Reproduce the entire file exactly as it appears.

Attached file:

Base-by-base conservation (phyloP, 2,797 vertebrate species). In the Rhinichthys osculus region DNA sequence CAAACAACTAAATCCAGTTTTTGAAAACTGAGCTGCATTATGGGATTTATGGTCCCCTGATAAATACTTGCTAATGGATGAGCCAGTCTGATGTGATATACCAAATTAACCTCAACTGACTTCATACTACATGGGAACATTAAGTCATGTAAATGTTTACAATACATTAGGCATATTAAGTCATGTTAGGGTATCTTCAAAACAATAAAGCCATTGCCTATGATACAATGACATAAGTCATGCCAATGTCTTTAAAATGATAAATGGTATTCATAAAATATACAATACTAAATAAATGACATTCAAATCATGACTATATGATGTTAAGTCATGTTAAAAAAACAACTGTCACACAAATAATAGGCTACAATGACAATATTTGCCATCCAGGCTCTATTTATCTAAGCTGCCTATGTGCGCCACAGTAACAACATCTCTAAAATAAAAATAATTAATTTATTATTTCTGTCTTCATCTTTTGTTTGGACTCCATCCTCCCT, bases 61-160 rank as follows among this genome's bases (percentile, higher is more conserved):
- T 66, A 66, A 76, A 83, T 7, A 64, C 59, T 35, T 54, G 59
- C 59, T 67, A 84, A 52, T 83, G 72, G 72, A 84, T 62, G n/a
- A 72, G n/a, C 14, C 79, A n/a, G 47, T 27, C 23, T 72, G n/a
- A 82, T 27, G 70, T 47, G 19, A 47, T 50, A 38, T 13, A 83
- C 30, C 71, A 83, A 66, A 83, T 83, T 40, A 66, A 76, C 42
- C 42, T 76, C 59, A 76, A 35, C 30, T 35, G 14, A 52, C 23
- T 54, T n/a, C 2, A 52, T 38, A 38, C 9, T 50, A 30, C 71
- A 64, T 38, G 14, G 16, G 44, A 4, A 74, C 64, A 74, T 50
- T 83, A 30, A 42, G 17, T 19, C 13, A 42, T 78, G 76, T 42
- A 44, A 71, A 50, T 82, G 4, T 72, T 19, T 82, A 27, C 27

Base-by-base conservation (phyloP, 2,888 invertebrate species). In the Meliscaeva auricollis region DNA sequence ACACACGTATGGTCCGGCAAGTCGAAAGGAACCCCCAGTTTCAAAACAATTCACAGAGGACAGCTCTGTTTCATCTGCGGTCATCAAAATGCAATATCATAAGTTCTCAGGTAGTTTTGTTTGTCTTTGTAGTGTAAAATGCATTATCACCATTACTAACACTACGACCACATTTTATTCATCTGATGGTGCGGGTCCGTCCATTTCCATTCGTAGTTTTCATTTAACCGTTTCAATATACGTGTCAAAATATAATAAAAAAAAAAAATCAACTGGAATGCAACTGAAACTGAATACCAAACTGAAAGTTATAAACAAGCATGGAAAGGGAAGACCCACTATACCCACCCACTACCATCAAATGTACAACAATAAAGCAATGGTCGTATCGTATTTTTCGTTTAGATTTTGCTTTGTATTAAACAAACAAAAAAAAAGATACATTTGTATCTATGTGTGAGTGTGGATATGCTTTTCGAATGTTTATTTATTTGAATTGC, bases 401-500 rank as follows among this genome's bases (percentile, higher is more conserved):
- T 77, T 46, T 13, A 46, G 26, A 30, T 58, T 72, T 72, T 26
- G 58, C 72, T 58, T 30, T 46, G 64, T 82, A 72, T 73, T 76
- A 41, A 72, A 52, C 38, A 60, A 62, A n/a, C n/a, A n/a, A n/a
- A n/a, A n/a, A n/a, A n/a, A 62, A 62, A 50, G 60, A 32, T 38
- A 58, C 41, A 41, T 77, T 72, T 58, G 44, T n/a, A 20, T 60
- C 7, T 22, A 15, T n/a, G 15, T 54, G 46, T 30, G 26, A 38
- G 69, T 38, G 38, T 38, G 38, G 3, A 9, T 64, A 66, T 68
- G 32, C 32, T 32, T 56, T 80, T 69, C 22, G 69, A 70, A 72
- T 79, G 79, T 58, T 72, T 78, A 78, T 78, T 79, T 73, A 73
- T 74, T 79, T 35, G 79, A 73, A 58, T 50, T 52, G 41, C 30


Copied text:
Base-by-base conservation (phyloP, 2,797 vertebrate species). In the Rhinichthys osculus region DNA sequence CAAACAACTAAATCCAGTTTTTGAAAACTGAGCTGCATTATGGGATTTATGGTCCCCTGATAAATACTTGCTAATGGATGAGCCAGTCTGATGTGATATACCAAATTAACCTCAACTGACTTCATACTACATGGGAACATTAAGTCATGTAAATGTTTACAATACATTAGGCATATTAAGTCATGTTAGGGTATCTTCAAAACAATAAAGCCATTGCCTATGATACAATGACATAAGTCATGCCAATGTCTTTAAAATGATAAATGGTATTCATAAAATATACAATACTAAATAAATGACATTCAAATCATGACTATATGATGTTAAGTCATGTTAAAAAAACAACTGTCACACAAATAATAGGCTACAATGACAATATTTGCCATCCAGGCTCTATTTATCTAAGCTGCCTATGTGCGCCACAGTAACAACATCTCTAAAATAAAAATAATTAATTTATTATTTCTGTCTTCATCTTTTGTTTGGACTCCATCCTCCCT, bases 61-160 rank as follows among this genome's bases (percentile, higher is more conserved):
- T 66, A 66, A 76, A 83, T 7, A 64, C 59, T 35, T 54, G 59
- C 59, T 67, A 84, A 52, T 83, G 72, G 72, A 84, T 62, G n/a
- A 72, G n/a, C 14, C 79, A n/a, G 47, T 27, C 23, T 72, G n/a
- A 82, T 27, G 70, T 47, G 19, A 47, T 50, A 38, T 13, A 83
- C 30, C 71, A 83, A 66, A 83, T 83, T 40, A 66, A 76, C 42
- C 42, T 76, C 59, A 76, A 35, C 30, T 35, G 14, A 52, C 23
- T 54, T n/a, C 2, A 52, T 38, A 38, C 9, T 50, A 30, C 71
- A 64, T 38, G 14, G 16, G 44, A 4, A 74, C 64, A 74, T 50
- T 83, A 30, A 42, G 17, T 19, C 13, A 42, T 78, G 76, T 42
- A 44, A 71, A 50, T 82, G 4, T 72, T 19, T 82, A 27, C 27

Base-by-base conservation (phyloP, 2,888 invertebrate species). In the Meliscaeva auricollis region DNA sequence ACACACGTATGGTCCGGCAAGTCGAAAGGAACCCCCAGTTTCAAAACAATTCACAGAGGACAGCTCTGTTTCATCTGCGGTCATCAAAATGCAATATCATAAGTTCTCAGGTAGTTTTGTTTGTCTTTGTAGTGTAAAATGCATTATCACCATTACTAACACTACGACCACATTTTATTCATCTGATGGTGCGGGTCCGTCCATTTCCATTCGTAGTTTTCATTTAACCGTTTCAATATACGTGTCAAAATATAATAAAAAAAAAAAATCAACTGGAATGCAACTGAAACTGAATACCAAACTGAAAGTTATAAACAAGCATGGAAAGGGAAGACCCACTATACCCACCCACTACCATCAAATGTACAACAATAAAGCAATGGTCGTATCGTATTTTTCGTTTAGATTTTGCTTTGTATTAAACAAACAAAAAAAAAGATACATTTGTATCTATGTGTGAGTGTGGATATGCTTTTCGAATGTTTATTTATTTGAATTGC, bases 401-500 rank as follows among this genome's bases (percentile, higher is more conserved):
- T 77, T 46, T 13, A 46, G 26, A 30, T 58, T 72, T 72, T 26
- G 58, C 72, T 58, T 30, T 46, G 64, T 82, A 72, T 73, T 76
- A 41, A 72, A 52, C 38, A 60, A 62, A n/a, C n/a, A n/a, A n/a
- A n/a, A n/a, A n/a, A n/a, A 62, A 62, A 50, G 60, A 32, T 38
- A 58, C 41, A 41, T 77, T 72, T 58, G 44, T n/a, A 20, T 60
- C 7, T 22, A 15, T n/a, G 15, T 54, G 46, T 30, G 26, A 38
- G 69, T 38, G 38, T 38, G 38, G 3, A 9, T 64, A 66, T 68
- G 32, C 32, T 32, T 56, T 80, T 69, C 22, G 69, A 70, A 72
- T 79, G 79, T 58, T 72, T 78, A 78, T 78, T 79, T 73, A 73
- T 74, T 79, T 35, G 79, A 73, A 58, T 50, T 52, G 41, C 30